On Tuesday 17 December 2013 there was another hearing in the court case against the translator and the publisher of the Turkish edition of Apollinaire’s novel Les exploits d’un jeune Don Juan.
The case started in 2010, when the translator İsmail Yerguz and publisher İrfan Sancı of publishing house Sel Yayınları were accused of contributing to the dissemination of an obscene work. After several hearings lasting about a year in total, both the translator and the publishing house were acquitted of all charges.
However, last summer the Turkish High Court of Appeal reversed this verdict. In its rationale, the court argued that the translator and publisher could not be acquitted on the grounds that the book in question is a literary work. The case against İsmail Yerguz and İrfan Sancı was reopened; both translator and publisher were charged with child abuse and faced a sentence of 6-10 years imprisonment.
At the hearing on 17 December 2013 the court decided the articles against child abuse were not to be applied in this case. Still, the court didn’t acquit the translator and the publisher of all charges. Instead, prosecution has been suspended for three years. The case will only be dropped if in the next three years no similar charges are filed against either of them. Compared to the first court decision of 2010 this represents a serious escalation of the situation.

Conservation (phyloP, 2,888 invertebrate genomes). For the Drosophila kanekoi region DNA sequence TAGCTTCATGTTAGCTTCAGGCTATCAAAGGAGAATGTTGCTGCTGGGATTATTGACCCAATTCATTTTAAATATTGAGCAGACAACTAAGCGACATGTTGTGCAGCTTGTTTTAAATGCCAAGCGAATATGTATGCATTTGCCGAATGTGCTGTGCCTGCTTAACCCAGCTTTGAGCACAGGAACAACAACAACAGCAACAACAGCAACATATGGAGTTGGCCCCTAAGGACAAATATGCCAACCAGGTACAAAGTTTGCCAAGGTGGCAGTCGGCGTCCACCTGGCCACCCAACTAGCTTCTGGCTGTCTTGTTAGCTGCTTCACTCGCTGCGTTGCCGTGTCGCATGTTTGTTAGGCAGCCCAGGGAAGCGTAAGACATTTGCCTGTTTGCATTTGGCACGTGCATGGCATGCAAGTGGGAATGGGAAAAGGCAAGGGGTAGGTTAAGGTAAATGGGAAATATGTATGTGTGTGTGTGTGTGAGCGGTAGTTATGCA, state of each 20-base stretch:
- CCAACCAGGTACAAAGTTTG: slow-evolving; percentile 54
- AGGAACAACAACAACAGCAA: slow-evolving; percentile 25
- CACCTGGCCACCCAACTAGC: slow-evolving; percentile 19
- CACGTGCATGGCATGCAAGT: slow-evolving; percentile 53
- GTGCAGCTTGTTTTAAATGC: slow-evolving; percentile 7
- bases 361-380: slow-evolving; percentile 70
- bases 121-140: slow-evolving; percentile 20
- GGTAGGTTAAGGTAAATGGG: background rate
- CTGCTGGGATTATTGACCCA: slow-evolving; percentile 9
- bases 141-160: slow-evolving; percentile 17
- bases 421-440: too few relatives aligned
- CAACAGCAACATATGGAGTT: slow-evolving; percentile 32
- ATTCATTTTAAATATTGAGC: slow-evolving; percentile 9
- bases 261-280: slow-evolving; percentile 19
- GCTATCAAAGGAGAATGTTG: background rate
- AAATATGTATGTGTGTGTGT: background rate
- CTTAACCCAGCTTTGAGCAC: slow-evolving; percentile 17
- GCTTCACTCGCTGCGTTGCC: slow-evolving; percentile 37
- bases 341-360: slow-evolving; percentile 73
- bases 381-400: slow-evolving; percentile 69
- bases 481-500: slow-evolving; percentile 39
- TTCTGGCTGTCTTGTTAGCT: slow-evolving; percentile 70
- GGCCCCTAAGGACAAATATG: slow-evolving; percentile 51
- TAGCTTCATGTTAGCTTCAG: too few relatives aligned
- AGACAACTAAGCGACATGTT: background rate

In a statement on its website, Sel (http://www NULL.selyayincilik NULL.com/duyuru NULL.asp?id=50) publishing house writes that the outcome is an attempt to interfere with the publishing house’s policy. As PEN International and the International Publishers’ Assocation state in their press release (http://www NULL.pen-international NULL.org/newsitems/judicial-harassment-in-turkey-publishers-ordeal-highlights-need-for-reform/) the suspension of a court decision means that for the next three years ‘the publisher [and the translator] live under constant threat of imprisonment’.
Unfortunately this is not the first example of suspending a court decision in cases of allegedly obscene publications. Last year, for example, Sel publishing house and translator Süha Sertabiboğlu were also faced with a three-year suspension period in the case concerning the novel The Soft Machine by W.S. Burroughs.